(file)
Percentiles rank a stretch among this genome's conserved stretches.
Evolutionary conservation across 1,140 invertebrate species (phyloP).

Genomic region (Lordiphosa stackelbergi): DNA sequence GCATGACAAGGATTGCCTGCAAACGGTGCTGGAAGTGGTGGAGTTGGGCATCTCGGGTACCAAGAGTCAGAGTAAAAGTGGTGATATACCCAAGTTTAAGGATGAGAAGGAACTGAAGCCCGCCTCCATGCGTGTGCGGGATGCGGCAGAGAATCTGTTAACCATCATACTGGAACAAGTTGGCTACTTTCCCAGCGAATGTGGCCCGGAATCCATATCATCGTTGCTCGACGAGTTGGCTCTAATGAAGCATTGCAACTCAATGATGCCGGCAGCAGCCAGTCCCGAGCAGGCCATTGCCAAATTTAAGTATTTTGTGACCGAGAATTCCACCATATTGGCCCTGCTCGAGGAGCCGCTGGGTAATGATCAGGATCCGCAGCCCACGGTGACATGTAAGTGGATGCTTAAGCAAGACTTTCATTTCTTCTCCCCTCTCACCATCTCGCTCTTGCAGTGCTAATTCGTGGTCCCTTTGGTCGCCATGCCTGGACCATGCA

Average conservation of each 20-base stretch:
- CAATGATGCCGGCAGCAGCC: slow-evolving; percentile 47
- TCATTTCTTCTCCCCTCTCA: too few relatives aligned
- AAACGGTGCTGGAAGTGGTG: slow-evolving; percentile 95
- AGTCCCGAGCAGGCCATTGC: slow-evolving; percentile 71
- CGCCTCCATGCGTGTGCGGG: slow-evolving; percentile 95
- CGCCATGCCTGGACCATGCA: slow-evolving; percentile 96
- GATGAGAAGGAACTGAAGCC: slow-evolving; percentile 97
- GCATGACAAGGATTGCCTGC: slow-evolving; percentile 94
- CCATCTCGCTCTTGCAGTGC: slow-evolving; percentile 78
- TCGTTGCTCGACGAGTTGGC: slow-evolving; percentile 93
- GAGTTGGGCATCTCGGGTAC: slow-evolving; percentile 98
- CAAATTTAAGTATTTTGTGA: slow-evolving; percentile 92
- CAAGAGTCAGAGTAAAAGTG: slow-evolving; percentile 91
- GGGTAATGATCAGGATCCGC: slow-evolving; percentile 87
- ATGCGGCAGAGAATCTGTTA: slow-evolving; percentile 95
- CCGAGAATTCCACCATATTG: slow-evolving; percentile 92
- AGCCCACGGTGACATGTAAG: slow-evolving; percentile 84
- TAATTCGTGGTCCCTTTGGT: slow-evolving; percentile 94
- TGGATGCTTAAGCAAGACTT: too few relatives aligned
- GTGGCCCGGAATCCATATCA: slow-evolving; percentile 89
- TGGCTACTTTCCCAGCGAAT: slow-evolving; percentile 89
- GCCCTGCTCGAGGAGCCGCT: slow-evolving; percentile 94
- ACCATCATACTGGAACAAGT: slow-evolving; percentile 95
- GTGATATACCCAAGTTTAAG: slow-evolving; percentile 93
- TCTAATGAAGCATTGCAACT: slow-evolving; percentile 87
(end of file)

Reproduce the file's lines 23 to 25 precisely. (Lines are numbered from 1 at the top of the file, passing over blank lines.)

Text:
- TGGATGCTTAAGCAAGACTT: too few relatives aligned
- GTGGCCCGGAATCCATATCA: slow-evolving; percentile 89
- TGGCTACTTTCCCAGCGAAT: slow-evolving; percentile 89